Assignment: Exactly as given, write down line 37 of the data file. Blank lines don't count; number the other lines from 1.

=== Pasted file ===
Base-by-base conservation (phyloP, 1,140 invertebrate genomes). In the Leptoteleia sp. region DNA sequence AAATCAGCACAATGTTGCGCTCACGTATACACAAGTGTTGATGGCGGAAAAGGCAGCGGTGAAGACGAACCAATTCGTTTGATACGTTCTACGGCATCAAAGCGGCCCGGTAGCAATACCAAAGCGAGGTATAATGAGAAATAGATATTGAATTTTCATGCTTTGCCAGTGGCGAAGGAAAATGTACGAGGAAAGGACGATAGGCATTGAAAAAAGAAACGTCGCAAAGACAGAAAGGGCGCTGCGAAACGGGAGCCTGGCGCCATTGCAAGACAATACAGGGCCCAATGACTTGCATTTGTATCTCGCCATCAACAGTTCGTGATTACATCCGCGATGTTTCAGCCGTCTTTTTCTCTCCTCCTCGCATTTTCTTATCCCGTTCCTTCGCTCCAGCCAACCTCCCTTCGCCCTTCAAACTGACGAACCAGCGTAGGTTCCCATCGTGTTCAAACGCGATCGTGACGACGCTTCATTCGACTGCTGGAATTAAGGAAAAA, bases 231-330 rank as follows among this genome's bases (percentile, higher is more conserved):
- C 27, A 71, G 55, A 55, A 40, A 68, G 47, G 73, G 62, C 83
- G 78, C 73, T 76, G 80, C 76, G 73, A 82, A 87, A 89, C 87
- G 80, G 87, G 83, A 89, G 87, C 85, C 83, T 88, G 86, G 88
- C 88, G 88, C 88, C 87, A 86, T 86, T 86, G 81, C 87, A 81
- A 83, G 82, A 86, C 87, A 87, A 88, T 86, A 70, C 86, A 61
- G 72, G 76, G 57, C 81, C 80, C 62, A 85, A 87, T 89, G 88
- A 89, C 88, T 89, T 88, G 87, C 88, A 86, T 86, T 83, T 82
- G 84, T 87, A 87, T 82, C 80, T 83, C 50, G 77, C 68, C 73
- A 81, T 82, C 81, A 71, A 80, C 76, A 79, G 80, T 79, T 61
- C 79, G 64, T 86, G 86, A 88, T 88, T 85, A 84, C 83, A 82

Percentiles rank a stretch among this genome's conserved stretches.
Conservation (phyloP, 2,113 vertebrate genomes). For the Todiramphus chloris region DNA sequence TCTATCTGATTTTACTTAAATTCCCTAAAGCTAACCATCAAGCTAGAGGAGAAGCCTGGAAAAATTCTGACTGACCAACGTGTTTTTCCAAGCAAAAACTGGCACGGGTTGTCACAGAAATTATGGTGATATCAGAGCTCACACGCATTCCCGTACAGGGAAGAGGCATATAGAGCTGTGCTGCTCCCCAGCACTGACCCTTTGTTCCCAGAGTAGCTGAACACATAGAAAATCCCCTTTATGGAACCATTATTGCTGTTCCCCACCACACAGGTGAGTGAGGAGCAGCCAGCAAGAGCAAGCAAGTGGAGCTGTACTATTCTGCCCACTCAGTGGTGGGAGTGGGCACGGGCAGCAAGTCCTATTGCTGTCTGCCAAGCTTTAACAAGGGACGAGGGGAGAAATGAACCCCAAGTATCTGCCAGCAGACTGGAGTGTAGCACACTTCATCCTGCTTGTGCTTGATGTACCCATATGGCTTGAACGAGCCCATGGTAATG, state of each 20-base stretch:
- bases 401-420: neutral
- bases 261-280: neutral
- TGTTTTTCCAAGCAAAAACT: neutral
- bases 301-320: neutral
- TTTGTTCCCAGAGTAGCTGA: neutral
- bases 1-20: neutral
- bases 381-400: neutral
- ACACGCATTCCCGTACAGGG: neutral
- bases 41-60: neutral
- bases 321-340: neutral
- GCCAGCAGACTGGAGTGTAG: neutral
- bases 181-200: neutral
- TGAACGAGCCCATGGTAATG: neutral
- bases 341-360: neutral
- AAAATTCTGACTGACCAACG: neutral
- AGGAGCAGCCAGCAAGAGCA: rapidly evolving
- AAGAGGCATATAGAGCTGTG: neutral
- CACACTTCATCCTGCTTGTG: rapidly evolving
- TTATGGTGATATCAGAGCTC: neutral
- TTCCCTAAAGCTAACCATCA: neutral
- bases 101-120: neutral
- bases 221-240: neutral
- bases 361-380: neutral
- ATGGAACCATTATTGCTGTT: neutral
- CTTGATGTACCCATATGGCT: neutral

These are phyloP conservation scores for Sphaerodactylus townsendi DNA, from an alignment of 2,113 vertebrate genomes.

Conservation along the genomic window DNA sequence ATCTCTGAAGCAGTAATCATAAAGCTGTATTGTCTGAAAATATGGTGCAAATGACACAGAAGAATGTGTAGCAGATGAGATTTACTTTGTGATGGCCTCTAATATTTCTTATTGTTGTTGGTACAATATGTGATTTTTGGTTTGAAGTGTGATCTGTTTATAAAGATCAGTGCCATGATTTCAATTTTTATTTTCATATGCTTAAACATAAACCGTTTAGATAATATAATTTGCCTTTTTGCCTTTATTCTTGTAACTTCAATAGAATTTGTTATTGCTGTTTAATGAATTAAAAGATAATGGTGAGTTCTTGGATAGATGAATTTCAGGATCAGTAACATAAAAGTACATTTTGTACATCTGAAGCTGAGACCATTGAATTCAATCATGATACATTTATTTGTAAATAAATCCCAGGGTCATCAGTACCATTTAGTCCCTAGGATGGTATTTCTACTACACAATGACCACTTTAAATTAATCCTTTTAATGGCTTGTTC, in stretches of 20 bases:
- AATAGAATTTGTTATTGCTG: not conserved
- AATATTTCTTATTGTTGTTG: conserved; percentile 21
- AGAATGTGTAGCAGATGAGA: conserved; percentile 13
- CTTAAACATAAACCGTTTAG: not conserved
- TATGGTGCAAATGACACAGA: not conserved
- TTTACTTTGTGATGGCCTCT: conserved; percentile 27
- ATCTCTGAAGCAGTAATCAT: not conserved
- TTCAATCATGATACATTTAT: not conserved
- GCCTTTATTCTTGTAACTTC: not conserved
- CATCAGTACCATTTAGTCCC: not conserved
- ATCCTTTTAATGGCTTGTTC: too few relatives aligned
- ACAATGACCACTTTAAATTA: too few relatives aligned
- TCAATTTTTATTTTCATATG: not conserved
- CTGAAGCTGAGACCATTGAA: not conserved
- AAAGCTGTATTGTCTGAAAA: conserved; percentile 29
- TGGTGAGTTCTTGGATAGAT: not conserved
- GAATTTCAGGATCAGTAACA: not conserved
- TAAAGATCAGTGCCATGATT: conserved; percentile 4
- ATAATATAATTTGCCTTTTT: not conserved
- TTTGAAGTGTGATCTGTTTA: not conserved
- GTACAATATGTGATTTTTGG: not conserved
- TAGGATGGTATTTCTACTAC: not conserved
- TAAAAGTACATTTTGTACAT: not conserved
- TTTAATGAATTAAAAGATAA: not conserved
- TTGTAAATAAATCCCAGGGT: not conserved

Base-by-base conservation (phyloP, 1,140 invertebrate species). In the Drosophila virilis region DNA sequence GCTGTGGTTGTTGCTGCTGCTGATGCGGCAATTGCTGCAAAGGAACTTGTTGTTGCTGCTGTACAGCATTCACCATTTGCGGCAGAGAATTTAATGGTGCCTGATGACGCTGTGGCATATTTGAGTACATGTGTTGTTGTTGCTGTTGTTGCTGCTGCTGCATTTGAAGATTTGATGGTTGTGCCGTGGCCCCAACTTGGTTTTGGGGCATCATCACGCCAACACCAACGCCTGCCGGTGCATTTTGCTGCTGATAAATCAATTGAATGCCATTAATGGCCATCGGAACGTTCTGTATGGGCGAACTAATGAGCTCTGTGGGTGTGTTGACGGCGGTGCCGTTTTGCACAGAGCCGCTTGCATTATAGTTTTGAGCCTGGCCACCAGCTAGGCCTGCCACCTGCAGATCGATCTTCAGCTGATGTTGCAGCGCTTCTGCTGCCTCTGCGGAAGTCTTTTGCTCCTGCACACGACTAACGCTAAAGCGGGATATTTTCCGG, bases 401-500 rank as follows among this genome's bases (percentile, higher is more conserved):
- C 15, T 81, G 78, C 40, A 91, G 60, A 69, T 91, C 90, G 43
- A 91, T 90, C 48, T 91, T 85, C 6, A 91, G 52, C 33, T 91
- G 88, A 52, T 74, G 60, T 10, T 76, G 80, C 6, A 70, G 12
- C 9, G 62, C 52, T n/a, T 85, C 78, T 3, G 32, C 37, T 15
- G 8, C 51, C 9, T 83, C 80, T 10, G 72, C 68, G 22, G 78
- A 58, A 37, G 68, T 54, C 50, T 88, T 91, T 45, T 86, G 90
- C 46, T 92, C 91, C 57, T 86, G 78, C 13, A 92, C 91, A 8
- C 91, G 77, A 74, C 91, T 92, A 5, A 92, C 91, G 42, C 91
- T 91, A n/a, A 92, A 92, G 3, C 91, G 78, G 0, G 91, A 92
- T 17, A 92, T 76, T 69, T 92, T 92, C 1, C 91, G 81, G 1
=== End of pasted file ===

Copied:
- ATGGAACCATTATTGCTGTT: neutral